Originally created 01/01/00

Business briefs: Health insurers extend merger deal

ATLANTA -- The parent company of Blue Cross and Blue Shield of Georgia announced Thursday it has agreed to extend its merger agreement with WellPoint Health Networks Inc. to allow time for the courts to rule on a lawsuit by its shareholders.

The merger agreement was to have expired Friday, but Cerulean Cos. Inc. and WellPoint agreed to extend it to Dec. 31, 2000.

When Blue Cross and Blue Shield converted to a for-profit health insurance company in 1996, 70,000 of its policyholders accepted an offer of five shares each of stock in Cerulean, the newly created parent company.Apparel companies file with SECGREENVILLE, S.C. -- Delta Woodside Industries Inc. says the two apparel businesses it plans to spin off have filed registration statements with the Securities and Exchange Commission.

The Greenville-based textile company has said that DH Apparel Co. Inc. and Delta Apparel Inc. would operate as two separate publicly owned corporations. The spinoffs are expected to be complete in early March.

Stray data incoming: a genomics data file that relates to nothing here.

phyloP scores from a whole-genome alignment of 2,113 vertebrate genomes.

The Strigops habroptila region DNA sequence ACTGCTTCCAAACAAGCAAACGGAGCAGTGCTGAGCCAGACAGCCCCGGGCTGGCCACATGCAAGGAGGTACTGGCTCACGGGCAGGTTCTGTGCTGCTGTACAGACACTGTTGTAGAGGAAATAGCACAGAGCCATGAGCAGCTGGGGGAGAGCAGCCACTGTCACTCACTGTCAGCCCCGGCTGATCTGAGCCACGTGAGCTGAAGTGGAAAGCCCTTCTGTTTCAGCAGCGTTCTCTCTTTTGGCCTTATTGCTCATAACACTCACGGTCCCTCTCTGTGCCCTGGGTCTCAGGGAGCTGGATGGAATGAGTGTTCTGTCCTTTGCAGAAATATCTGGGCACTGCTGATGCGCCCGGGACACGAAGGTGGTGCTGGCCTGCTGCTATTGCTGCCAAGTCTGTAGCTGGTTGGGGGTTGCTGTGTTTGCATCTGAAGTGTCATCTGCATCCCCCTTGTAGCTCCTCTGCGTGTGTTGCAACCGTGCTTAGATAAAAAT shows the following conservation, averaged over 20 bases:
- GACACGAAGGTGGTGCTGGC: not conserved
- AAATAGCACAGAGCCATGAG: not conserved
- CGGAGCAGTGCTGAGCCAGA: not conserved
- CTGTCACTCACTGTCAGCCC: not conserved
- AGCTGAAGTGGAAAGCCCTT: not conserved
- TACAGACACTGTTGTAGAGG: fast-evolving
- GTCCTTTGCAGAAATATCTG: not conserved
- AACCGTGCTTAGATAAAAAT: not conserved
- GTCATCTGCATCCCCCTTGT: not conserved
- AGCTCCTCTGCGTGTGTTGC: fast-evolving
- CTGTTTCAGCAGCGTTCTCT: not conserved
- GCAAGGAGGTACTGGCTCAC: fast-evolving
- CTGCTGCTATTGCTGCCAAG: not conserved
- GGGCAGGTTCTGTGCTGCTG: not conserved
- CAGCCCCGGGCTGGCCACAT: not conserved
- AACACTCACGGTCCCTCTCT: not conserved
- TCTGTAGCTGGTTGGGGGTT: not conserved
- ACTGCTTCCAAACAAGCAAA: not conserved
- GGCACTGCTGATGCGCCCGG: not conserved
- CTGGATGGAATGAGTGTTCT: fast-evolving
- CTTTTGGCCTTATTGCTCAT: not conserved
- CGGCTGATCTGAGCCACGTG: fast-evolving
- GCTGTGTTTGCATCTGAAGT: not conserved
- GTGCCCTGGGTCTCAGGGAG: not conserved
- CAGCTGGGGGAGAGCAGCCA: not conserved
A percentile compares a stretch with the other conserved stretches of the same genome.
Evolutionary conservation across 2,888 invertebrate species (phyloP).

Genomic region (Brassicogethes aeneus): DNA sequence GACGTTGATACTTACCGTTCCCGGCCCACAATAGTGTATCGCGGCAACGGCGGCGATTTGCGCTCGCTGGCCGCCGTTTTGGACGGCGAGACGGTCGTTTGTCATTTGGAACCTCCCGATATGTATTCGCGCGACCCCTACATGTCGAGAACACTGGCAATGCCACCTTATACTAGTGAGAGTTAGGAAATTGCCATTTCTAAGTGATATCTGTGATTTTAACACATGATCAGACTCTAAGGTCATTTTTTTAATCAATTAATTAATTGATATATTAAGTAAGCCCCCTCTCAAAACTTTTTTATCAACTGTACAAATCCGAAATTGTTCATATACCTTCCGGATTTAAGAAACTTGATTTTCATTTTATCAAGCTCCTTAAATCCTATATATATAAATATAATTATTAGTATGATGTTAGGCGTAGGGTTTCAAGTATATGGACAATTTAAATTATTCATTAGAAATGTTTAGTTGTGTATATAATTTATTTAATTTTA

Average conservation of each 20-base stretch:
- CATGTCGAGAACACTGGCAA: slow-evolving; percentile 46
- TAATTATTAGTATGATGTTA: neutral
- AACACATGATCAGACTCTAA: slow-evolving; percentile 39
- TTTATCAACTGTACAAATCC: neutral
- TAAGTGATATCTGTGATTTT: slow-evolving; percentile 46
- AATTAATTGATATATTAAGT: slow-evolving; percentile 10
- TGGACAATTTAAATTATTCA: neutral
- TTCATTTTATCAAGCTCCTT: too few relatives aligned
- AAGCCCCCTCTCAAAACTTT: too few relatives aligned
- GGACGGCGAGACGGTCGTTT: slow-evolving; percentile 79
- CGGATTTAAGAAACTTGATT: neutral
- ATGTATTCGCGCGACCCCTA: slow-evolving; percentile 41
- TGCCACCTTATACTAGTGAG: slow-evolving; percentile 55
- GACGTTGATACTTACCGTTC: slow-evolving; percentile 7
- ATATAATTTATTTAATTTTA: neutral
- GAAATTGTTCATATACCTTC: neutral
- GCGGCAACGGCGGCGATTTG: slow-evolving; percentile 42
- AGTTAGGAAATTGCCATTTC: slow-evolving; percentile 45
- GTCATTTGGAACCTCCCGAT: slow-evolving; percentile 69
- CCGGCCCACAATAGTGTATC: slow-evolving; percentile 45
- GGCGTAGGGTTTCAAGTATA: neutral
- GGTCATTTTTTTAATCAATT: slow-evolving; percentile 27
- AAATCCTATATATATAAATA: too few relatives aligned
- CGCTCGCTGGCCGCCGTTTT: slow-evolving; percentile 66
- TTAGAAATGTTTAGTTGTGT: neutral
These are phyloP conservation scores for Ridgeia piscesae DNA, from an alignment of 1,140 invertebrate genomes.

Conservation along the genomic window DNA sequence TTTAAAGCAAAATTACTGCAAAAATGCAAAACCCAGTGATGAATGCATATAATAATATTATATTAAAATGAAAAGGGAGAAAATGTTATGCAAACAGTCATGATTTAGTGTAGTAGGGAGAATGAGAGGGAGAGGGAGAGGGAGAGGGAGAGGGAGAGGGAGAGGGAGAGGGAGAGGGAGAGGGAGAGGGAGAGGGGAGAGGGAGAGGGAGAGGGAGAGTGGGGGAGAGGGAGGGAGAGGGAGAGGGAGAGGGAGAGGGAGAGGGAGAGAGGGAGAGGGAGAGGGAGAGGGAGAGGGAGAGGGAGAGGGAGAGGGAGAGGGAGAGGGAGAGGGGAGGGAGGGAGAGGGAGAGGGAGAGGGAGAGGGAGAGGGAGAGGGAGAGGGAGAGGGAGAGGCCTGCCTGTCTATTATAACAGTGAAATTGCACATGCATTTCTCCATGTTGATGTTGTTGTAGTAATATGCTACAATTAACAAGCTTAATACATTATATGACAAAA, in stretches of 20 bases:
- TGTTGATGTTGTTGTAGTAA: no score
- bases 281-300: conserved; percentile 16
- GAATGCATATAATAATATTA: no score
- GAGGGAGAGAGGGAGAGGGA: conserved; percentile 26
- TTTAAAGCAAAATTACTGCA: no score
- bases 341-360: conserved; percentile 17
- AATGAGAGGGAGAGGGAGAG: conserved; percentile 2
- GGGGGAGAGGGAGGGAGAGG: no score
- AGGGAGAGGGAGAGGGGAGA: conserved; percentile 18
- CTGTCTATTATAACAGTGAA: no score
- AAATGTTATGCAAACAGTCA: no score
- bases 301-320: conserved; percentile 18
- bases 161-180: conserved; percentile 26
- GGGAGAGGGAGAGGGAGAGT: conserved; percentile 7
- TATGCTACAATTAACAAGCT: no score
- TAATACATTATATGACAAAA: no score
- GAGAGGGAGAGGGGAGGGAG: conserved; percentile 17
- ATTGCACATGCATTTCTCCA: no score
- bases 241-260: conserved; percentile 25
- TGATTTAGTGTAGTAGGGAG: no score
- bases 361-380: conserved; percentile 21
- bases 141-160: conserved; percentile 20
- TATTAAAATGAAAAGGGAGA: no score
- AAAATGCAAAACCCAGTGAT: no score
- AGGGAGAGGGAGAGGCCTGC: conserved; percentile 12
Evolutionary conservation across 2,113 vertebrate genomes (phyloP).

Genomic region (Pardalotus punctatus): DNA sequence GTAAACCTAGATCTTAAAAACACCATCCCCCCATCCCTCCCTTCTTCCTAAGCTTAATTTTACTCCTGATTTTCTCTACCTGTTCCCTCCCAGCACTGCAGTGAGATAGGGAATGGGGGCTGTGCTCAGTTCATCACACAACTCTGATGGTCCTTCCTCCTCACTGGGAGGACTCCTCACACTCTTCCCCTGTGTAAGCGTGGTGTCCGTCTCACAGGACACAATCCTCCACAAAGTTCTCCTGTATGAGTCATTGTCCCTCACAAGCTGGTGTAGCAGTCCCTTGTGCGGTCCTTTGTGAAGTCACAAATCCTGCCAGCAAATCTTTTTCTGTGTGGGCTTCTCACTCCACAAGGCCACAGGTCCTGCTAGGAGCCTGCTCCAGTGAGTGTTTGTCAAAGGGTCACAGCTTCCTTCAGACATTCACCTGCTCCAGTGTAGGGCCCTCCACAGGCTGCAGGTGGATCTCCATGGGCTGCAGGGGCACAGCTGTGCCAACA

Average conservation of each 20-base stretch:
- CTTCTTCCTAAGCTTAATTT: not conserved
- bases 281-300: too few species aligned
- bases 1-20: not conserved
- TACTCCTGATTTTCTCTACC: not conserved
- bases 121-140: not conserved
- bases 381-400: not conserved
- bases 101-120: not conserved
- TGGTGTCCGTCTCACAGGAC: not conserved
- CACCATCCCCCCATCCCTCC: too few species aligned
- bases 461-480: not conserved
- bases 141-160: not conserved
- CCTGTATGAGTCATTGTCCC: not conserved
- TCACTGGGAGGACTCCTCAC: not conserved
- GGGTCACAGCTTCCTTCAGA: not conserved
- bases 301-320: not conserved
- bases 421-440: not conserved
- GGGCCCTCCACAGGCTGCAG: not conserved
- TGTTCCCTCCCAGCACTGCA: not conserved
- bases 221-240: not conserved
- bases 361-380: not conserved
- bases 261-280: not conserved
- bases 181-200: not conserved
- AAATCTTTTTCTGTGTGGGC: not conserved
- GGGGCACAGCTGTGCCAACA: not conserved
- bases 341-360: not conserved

DH Apparel, based in Winder, Ga., produces and distributes boys' and men's casual sportswear. The company will be renamed Duck Head Apparel Co. Inc.

Delta Apparel, based in Duluth, Ga., supplies knit apparel, including T-shirts, sportswear and fleece goods.

Sprint strikes deals with unions

KANSAS CITY, Mo. -- Sprint Corp. reached tentative three-year contract agreements with union locals in five states and hoped to reach agreement with a Florida local by a midnight strike deadline, the company said Thursday.

Contract talks were continuing, said Steve Dykes, a spokesman for Sprint headquarters in Overland Park, Kan.

"We've made significant progress in the last 24 hours, and we're still hopeful we can reach agreement by the midnight deadline," Mr. Dykes said.Gasoline-saving automobiles debutWARREN, Mich. -- General Motors Corp. says it has built a test sedan that's able to carry five people and travel about 80 miles on a gallon of gasoline.

But the GM Precept, developed as part of a joint effort with the federal government and other automakers, shows just how far the new technology remains from everyday use. GM's car may not go on sale for a few years. And even though Honda already sells cars that use a combination of fuel and electric motors -- and Toyota hits the market next summer -- these automakers will import only a few thousand to start.Stock wrap-upsThis week's wrap-up of stocks and mutual funds can be found in today's paper.

Normally published on Saturday and Sunday, this week's tables will run entirely today to make room for our year-end stock tables.

Year-end results will be published in Sunday's paper.


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